Set in the Charlestown section of Boston, notoriously known for the high percentage of criminals it produces, The Town follows a group of friends as they try to elude the FBI while going after one final score. Ring leader Doug MacRay (Ben Affleck) is starting to tire of the criminal lifestyle. Although good at what he does, he knows that if he stays in Charlestown he will end up behind bars like his father, Stephen (Chris Cooper). Doug envisions a better life for himself after meeting Claire (Rebecca Hall), who happens to be the manager of a bank MacRay’s team has robbed. While Doug longs for a life outside of Charlestown, his best friend James (Jeremy Renner) wants the team to continue their streak of bank robberies. With FBI Agent Frawley (John Hamm) closing in on the gang, Doug must decide where is loyalties truly lie.
The Town is a decent, if not predictable, crime movie. What makes the film work for the most part are the performances from the cast. Not to mention the skilled direction of Ben Affleck. Affleck proved with his directorial debut, and vastly superior film, Gone Baby Gone, that he knows how to get strong performances out of his cast. I especially enjoyed the work of Pete Postlethwaite and Chris Cooper in their very brief cameos. I also like how Affleck orchestrates his action sequences. The heist scenes, particularly the one that evolves into a brilliant car chase scene with the gang evading the cops in a minivan. These are easily the most tenses moments in the entire film.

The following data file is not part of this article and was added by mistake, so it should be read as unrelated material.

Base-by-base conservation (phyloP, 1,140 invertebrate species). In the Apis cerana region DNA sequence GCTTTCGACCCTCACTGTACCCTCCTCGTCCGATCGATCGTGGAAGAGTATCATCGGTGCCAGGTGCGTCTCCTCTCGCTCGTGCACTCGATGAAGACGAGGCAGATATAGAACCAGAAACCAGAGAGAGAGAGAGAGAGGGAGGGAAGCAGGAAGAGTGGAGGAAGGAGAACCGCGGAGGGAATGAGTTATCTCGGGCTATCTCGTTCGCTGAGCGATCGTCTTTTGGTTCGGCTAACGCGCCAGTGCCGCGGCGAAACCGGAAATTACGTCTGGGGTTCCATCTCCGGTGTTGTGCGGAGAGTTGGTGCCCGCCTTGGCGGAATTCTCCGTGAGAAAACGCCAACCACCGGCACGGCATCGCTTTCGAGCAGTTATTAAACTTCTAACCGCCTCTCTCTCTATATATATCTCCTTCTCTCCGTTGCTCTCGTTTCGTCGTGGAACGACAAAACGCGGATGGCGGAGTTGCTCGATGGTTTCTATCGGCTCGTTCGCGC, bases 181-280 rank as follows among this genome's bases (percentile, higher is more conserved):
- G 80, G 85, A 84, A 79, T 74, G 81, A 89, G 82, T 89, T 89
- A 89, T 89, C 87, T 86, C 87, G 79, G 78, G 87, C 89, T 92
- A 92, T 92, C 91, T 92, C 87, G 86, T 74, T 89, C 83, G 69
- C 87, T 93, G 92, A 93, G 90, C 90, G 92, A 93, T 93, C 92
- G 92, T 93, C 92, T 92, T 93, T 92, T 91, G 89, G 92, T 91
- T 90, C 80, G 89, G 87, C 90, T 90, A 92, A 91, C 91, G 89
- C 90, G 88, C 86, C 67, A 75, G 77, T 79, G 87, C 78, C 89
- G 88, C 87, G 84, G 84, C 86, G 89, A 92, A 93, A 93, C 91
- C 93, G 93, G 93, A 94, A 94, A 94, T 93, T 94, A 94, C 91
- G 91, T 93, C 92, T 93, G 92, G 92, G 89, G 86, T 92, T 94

So why did this film not “wow” me the way it did the NBR? I just could not get past its predictability. Not to mention that The Town has too many loose ends which are never fully realized. The two most interesting aspects of the story are Doug’s relationship with his father, and the father’s past with Fergus (Postlethwaite). Unfortunately we only get a small snippet of the father/son arc. The audience must rely on Fergus to shed further light into Stephen’s defeated state. Yet Fergus is introduced far too late in the picture. The Town spends so much time building up both the love story and the Doug/Agent Frawley angle that the sudden appearance of Fergus towards the end seems rather out of place. Either introduce Fergus sooner, and cut down on the pointless Krista (Blake Lively) plotline, or leave both him and Stephan out of the picture completely.
As heist films go, The Town is enjoyable as it often feels like a lighter version of Michael Mann’s Heat. The film works best if you temper your expectations. If you go in expecting anything more you will be greatly disappointed. Many are calling The Town one of the year’s best films, but it is ultimately nothing more than a competent crime film that may keep you entertained for a few hours.